Which brings us on nicely to Kinect Adventures, the full game from the team led by Natal creative mastermind Kudo Tsunoda. Yes, the old Ricochet demo is back, but this time it is integrated into a full game consisting of 20 different "adventures". So, mini-games. We get the chance to play three of them. Ricochet itself remains much as the same as it was when we played it last year, albeit with graphical changes.
However, what's curious about the game is that the 1:1 mapping between human motion and character movement on-screen isn't quite as smooth as I remember it. At gamescom last year the on-screen Avatar was uncannily mapped to your actions. Here the skeletal structure seems somewhat more rigid, almost as though the number of control points has been dialled back.
The obstacle course section sees your Avatar on a moving trolley, and you're tasked with moving out of the way of oncoming barriers, whether by side-stepping, ducking or jumping. Collecting bonus tokens is the name of the game and that often involves striking a pose to match the way that the pickups are arranged as they hurtle towards you.
All pretty good fun but, like Kinect Sports, you often feel as though you're jumping or ducking too late, and that you need to "buffer up" your commands in advance. You can blame lag for this, of course, but I think the issue here isn't just a technological one - it's biological too.
Let's assume for a moment that both Kinect Sports and Kinect Adventures do indeed have 150ms latency. One reason for the feeling of lag will be that the human body simply doesn't react as quickly as our fingers do. It takes us longer to physically jump than it does for someone to push a button with the intent of jumping. All this is over and above whatever latency gesture recognition might add, of course.
One element about Kinect Adventures which really must be applauded is its implementation of split-screen two-player. It's literally drop-in, drop-out in a local flavour. If you're playing the game solo and someone wants to join in, all they need do is "jump in" to the scene and start playing. The game automatically changes into a split-screen configuration and will return to the solo view if one of the players then decides to duck out of the camera's view.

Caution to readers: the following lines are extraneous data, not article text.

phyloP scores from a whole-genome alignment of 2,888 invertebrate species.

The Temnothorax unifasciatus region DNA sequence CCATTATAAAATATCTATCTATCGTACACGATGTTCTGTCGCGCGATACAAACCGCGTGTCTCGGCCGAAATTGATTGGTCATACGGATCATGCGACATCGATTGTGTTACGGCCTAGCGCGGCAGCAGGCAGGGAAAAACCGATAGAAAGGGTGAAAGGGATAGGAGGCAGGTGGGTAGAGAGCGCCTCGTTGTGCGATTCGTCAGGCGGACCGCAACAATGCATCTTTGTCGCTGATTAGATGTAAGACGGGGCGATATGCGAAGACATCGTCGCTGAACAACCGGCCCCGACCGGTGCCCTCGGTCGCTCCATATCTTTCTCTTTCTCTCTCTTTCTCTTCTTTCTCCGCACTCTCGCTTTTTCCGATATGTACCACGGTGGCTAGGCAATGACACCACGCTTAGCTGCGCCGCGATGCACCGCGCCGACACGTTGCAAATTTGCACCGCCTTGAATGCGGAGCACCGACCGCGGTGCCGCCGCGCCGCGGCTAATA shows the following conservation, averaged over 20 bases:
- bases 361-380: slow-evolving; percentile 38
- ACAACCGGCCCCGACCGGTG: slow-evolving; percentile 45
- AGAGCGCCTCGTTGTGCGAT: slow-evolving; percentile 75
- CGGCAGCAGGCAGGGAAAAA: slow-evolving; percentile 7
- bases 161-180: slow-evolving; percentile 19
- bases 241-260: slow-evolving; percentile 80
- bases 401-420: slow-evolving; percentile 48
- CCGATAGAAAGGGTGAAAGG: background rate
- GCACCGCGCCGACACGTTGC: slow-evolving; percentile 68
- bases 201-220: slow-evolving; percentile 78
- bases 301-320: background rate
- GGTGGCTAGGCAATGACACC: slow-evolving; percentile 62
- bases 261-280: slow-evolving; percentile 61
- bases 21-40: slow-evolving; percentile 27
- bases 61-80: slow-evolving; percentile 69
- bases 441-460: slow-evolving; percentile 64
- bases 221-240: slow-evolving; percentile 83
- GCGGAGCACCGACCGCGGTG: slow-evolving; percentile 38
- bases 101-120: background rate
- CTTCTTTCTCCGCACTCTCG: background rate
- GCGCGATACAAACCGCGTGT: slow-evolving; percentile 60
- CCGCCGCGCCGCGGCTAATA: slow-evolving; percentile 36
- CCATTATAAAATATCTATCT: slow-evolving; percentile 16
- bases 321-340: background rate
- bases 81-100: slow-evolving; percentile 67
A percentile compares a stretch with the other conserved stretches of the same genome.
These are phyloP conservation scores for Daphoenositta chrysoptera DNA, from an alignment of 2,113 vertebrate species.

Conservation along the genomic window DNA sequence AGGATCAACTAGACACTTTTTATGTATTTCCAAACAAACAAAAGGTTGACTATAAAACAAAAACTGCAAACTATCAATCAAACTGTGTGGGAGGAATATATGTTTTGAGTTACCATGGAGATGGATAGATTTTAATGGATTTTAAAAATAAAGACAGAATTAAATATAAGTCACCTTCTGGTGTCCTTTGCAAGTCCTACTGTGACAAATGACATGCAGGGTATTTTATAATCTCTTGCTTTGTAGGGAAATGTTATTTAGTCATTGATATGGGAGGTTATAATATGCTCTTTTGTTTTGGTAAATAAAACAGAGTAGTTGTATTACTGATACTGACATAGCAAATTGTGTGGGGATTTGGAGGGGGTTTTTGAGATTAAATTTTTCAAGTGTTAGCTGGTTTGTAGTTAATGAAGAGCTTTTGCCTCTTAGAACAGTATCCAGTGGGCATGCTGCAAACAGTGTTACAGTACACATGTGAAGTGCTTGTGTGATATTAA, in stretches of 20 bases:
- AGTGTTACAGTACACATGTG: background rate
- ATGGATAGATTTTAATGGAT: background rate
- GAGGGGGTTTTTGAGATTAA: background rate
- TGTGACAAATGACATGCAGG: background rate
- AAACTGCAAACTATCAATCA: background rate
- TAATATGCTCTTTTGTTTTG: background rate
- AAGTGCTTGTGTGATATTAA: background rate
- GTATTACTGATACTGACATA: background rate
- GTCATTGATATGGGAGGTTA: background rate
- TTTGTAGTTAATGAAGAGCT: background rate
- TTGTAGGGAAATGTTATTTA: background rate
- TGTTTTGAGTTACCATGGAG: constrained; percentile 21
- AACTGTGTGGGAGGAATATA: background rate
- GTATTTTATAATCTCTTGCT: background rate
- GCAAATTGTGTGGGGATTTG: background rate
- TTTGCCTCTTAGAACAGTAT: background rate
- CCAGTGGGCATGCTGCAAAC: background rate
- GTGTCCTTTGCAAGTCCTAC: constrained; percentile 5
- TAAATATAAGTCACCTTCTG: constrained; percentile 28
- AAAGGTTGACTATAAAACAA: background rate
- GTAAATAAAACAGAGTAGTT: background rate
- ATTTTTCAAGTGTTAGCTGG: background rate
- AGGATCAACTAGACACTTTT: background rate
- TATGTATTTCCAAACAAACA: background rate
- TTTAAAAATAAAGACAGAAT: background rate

The final game in the three-level demo of Kinect Adventures is River Rush. You've caught a glimpse of it in the now-infamous Parade video of Kinect in action. One or two players take on rough waters collecting tokens, dodging obstacles and leaping to different parts of the level. Weave or step left or right to move the onscreen dingy and jump to send it flying into the air.
All very straightforward, all very fine. It's worth pointing out that Kinect Adventures uses Unreal Engine, so along with Rare's Kinect Sports it's the best-looking title.
The most effective Kinect game at this evening's hands-on event, though? Harmonix's Dance Central has got "massive hit" written all over it.
The idea is extremely straightforward: choose the track of your choice (Lady Gaga has a sizeable representation), then mirror the on-screen dancer's moves. These individual moves are buffered up with explanatory directions to the side so you can effortlessly move from one step to the next. It's easy to get into, great fun to play and because it's essentially a massive exercise in gesture control, there is no discernible latency.
It's ironic that the game with perhaps the least Kinect technology in direct evidence during gameplay is probably going to be the biggest hit, but the bottom line is that the genius is all in the implementation, and Harmonix has got that just right.
Dance Central occasionally diverts from its "mirror my actions" gameplay to instrumental breaks, where the on-screen dancer disappears to be replaced by the player in the form of Kinect's depth map, rounded out and smoothed off, then filtered with a range of psychedelic effects. When the break is over, you're also treated to a range of stills taken from the camera, showing the best of your freestyle groovin'.
It's a nice diversion from the core gameplay, and those "action stills" crop up in other titles like Kinect Adventures and Kinect Sports. Rare's game even offers the chance to upload the "player view" camera feed to YouTube - the first time I can recall that an Xbox 360 title has been allowed to communicate in such a manner with a third-party website outside the Live domain.